kreutz73 kreutz73 is offline
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The only way you would go through the wiring is if you tried to put a lag bolt through and completely missed a stud, I guess?
This is why I pointed it out... it is definitely possible. romex is stapled to the studs, only about 1.5" behind the drywall. The lag bolts for wall brackets are big and can easily miss or poke out the side of a stud and are long enough to reach the romex.
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  #17  
Old 2014-07-20, 05:04 PM
kreutz73 kreutz73 is offline
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Quote:
Originally Posted by Trepex View Post
You have to use "in wall certified wire". Running a consumer power cable through a closed wall is absolutely against code and ESA. Proper romex is rated up to - for example - 90degrees. A consumer wire in the wall can heat and melt before a breaker trips, and it's a fire hazard.
yeah, some old debates on the net. TV power cords are actually rated though, at least all of mine are. Not like flex cords or typical consumer extension cords... understand the requirements and limitations for unrated cords there and agree on that. My TV power cords are essentially black romex. rated CSA/UL, 300V, 60 deg which is plenty for a 45W LED tv with no amp draw compared to other fixtures/appliances.

So... proper insulated wire, in a fire rated & oversized tube chase is no good? that's where I'm having trouble understanding the code violation here.
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  #18  
Old 2014-07-21, 08:55 AM
elo elo is offline
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I bought one of this TV bracket in Walmart, it works well.

http://www.walmart.ca/en/ip/11832341.../6000187094812
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  #19  
Old 2014-07-21, 11:42 AM
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gerapau gerapau is offline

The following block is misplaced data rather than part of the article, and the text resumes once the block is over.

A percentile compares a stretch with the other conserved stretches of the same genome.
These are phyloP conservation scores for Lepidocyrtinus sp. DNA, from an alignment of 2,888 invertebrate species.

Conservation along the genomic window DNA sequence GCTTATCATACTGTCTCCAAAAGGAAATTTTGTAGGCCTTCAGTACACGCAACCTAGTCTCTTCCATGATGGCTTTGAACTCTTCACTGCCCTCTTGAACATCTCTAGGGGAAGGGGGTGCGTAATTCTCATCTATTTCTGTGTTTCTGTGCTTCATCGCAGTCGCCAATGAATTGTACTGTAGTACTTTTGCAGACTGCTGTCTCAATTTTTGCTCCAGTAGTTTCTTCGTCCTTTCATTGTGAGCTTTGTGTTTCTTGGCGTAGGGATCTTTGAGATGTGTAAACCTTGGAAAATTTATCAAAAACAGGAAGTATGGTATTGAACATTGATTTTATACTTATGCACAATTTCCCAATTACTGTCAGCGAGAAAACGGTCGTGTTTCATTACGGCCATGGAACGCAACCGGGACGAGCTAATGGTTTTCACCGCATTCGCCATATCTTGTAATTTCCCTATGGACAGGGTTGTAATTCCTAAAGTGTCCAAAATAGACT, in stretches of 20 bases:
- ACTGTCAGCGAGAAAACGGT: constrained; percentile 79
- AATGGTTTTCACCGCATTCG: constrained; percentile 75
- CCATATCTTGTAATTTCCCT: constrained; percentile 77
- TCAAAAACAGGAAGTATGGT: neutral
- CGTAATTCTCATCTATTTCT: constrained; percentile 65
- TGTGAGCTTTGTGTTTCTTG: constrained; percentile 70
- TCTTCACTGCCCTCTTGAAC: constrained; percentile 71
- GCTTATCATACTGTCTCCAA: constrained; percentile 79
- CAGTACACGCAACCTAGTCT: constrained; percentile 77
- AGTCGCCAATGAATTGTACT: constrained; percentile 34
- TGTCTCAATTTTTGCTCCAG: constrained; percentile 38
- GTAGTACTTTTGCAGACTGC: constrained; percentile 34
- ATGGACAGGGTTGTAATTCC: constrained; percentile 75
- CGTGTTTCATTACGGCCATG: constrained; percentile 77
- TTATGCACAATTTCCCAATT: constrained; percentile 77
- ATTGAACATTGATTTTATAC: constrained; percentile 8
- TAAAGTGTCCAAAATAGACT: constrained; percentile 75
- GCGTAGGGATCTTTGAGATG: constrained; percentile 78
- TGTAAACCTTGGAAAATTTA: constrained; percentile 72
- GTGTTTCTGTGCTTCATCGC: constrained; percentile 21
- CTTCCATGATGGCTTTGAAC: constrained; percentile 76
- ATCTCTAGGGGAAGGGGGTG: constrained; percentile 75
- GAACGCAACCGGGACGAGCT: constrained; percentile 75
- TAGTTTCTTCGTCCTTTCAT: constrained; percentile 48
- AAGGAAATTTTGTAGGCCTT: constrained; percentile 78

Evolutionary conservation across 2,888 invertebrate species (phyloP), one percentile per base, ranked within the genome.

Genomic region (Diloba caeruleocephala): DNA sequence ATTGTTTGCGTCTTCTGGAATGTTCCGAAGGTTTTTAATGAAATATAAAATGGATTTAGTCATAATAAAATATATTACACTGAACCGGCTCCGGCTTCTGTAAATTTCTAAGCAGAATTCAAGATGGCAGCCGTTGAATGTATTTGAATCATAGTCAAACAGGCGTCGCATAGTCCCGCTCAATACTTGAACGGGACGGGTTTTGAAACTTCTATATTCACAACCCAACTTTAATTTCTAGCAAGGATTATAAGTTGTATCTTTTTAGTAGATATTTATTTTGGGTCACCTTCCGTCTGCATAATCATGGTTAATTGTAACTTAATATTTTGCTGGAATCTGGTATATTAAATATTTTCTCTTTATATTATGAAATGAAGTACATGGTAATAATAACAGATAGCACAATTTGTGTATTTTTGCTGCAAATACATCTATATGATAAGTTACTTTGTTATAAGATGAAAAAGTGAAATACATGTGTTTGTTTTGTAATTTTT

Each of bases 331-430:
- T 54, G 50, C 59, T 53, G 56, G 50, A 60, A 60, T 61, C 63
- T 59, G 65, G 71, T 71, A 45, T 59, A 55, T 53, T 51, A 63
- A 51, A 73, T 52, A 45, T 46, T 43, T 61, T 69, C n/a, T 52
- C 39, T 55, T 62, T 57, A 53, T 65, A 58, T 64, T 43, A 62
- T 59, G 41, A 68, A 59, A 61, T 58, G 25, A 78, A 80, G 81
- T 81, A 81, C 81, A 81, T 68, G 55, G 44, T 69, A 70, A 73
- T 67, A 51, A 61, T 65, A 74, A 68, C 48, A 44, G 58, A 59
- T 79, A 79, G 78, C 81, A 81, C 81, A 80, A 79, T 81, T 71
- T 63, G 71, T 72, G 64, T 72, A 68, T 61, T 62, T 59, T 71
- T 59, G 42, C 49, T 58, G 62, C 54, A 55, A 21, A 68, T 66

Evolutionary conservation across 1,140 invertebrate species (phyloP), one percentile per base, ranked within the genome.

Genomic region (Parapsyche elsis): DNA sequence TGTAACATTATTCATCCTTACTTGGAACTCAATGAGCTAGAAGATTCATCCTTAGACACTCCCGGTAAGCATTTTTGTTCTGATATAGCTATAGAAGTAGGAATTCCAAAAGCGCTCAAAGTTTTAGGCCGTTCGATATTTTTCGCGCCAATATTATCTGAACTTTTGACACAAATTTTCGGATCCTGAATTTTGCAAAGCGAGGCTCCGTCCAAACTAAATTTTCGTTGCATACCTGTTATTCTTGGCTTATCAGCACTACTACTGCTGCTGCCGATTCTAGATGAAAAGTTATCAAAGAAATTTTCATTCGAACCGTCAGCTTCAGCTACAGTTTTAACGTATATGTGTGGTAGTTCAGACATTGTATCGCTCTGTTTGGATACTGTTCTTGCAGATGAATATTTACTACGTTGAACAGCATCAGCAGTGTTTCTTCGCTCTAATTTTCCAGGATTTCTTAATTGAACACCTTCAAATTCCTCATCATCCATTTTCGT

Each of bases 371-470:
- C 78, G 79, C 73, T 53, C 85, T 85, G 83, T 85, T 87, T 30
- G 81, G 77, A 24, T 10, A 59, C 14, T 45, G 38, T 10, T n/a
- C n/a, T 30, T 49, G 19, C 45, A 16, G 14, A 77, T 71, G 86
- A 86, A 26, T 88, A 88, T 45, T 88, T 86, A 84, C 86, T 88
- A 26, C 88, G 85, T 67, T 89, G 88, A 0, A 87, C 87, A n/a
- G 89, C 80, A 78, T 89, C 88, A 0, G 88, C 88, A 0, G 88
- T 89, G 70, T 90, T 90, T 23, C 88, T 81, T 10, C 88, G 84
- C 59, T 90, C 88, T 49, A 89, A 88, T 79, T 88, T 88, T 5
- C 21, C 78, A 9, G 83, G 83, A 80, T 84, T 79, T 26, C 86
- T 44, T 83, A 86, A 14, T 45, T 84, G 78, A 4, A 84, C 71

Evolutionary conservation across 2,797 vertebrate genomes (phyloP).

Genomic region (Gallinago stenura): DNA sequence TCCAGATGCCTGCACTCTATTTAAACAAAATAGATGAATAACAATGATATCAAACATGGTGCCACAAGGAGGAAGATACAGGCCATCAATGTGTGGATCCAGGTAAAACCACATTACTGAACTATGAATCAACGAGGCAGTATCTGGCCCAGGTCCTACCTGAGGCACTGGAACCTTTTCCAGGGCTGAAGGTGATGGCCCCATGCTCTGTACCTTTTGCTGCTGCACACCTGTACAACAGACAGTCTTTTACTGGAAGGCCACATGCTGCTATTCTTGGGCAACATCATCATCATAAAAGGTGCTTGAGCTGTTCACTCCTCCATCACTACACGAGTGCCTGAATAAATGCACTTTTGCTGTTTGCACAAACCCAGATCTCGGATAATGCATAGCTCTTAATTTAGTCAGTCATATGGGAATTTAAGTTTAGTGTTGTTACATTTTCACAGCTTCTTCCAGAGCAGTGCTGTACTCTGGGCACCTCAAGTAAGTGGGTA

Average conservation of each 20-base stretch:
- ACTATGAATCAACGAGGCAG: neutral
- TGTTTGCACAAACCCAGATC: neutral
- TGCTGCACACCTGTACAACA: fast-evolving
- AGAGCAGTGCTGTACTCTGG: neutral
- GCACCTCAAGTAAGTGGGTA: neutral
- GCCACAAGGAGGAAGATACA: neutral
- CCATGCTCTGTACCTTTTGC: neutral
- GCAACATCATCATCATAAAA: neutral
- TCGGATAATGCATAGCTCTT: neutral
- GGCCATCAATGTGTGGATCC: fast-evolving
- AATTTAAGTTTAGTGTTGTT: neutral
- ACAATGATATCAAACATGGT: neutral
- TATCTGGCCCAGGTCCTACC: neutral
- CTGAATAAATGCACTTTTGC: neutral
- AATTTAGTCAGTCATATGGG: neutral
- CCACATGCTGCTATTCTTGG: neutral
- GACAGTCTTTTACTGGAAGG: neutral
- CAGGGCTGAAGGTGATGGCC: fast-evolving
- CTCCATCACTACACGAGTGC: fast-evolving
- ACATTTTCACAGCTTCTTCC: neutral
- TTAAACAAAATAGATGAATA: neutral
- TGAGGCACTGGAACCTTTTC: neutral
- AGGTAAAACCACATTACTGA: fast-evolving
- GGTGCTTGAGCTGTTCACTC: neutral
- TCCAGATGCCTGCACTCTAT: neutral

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Quote:
Originally Posted by kreutz73 View Post
yeah, some old debates on the net. TV power cords are actually rated though, at least all of mine are. Not like flex cords or typical consumer extension cords... understand the requirements and limitations for unrated cords there and agree on that. My TV power cords are essentially black romex. rated CSA/UL, 300V, 60 deg which is plenty for a 45W LED tv with no amp draw compared to other fixtures/appliances.

So... proper insulated wire, in a fire rated & oversized tube chase is no good? that's where I'm having trouble understanding the code violation here.
And your TV power cord is long enough to go all the way through the conduit and plug into the nearest outlet at the other end? That is a long TV power cord.
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  #20  
Old 2014-07-21, 12:43 PM
Trepex Trepex is offline
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Quote:
Originally Posted by kreutz73 View Post
yeah, some old debates on the net. TV power cords are actually rated though, at least all of mine are. Not like flex cords or typical consumer extension cords... understand the requirements and limitations for unrated cords there and agree on that. My TV power cords are essentially black romex. rated CSA/UL, 300V, 60 deg which is plenty for a 45W LED tv with no amp draw compared to other fixtures/appliances.

So... proper insulated wire, in a fire rated & oversized tube chase is no good? that's where I'm having trouble understanding the code violation here.
"Some old debates on the net"? Google a bit more, and see if you can find anything indicating that building codes or electrical standards in one state/province or another allow it.

Unfortunately electrical code is not premised on the fact that some cords might not pose as much of a risk as others. Codes are written in a way as to best mitigate risk, even if in some cases there might be a way to do something, with certain materials, safely. The fact is that if you ask an electrician or call up the ESA, you'll be told that you cannot run a power cord through a wall - conduit or not.